Back to Blog
With the announcement of easing various restrictions at a federal and state level over the next few weeks, I thought this would be a good time to discuss what the operational business environment is going to look like for a lot of organisations, both small and large within Australia, and further afield come the end of the isolation period.
I also thought this would be a great way of sharing on to others what you can do, both at home and in the workplace to try and help keep people safe.
I suppose the first question to ask and try to answer for a lot of business owners is around "what can I do to make my work environment safe for staff and customers and still ensure its functional?"
The good news is you can do quite a lot, but the critical focus needs to be on ensuring basic hygiene and social distancing is followed to help stop the spread and reduce the risk of contaminating others.
What's been said by the Experts?
The World Health Organisation has released an abundance of advice on how to help business owners be able to reduce risks. As the old saying goes, prevention is always better than the cure. Below is a list of some of their recommendations and also a link to their guides.
From an employee perspective, the second question is; "what will I be able to do and not do at my workplace?"
That question really depends on the workplace. For example, based on what I've been hearing from managers & leaders in larger corporate office based environments, the general consensus is that most of the facilities they do have, such as showers, gyms and prayer rooms, will be kept off limits to employees for the time being. There is the view to keeping employee's working from home until around the end of June 2020 and then start a trickle based return to work.
It's also being touted that employee's will be divided between two or three groups initially. The idea is if you're in Group 1, you will work in the office on a given week, and then rotate out for 2 weeks while Group 2 and Group 3 rotate through. This means hot-desking will probably come back into vogue in order to assist with the safe social distancing of employee's too.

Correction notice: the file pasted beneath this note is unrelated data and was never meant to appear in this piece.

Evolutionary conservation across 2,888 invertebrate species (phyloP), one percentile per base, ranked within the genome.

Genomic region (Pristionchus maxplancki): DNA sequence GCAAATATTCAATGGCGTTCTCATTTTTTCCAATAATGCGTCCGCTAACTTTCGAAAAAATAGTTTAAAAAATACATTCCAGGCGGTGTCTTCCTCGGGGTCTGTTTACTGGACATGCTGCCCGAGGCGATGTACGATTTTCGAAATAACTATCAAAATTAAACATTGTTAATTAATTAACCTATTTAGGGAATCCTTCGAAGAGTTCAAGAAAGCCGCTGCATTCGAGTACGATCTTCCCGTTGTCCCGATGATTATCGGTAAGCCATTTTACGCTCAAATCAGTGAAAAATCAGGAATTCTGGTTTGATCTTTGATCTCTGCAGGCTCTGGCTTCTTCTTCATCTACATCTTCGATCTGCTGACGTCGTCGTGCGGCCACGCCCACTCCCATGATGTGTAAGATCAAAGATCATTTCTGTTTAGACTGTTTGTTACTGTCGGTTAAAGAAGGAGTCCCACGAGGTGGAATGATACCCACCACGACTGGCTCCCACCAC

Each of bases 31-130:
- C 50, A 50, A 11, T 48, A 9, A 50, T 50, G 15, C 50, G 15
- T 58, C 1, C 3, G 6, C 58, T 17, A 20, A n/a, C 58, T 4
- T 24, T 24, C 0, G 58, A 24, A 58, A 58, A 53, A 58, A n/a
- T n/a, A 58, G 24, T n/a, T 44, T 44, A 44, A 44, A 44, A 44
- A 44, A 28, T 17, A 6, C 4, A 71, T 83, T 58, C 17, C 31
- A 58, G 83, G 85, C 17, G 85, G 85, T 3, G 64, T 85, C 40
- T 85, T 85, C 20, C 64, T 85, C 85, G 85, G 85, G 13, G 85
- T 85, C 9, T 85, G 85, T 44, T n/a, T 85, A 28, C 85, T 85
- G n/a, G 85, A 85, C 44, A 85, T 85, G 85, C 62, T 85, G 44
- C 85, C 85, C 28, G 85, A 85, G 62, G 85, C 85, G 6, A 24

Lunchrooms and shared communal kitchens look set to suffer a significant upheaval too. The view seems to lean towards removal of cutlery, plates and cups and glasses. Also, businesses have plans in place to remove cupboard doors and remove kettles, Coffee and other vending machine facilities. No more than two people to a lunch table (where possible it'll be just one) and rubbish bins being left with no lids on and microwaves and refrigerators being removed too.
Bathrooms are also set to be affected (for those of you, who use them as fortress of solitude, sad news my friends). I've been advised by a few businesses that they will be removing entrance doors and having cleaners rotate through them every couple of hours, with a full deep cleanse being performed upwards of 3 times a day (if you have an office of 400+ people, you can start to see the logistical nightmare this presents).
While this all may seem drastic, the ideas driving it makes total sense and they're just as applicable to smaller organisations too (overhead costs to even a small business with a couple of employee's will unfortunately head higher, as a result). Looking at it from a strategy based , it's all about reducing physical touch-points for employees and getting everyone to make a conscious effort to spend, as little time in the office as possible while still being able to function and kick goals.
While smaller organisations don't have the resources to make this happen the same way a large corporate can, it's definitely worth seeing what you can apply from the above suggestions to make it easier for staff to transition back to your workplace and support them in trying to make the best of a bad situation.
I would certainly love to hear from business owners, managers and employees about what their own experiences are of this process, and what they've learned so far.
So please feel feel free to fire away in the comments section and as long as I haven't taken a siesta, I'll jump in too.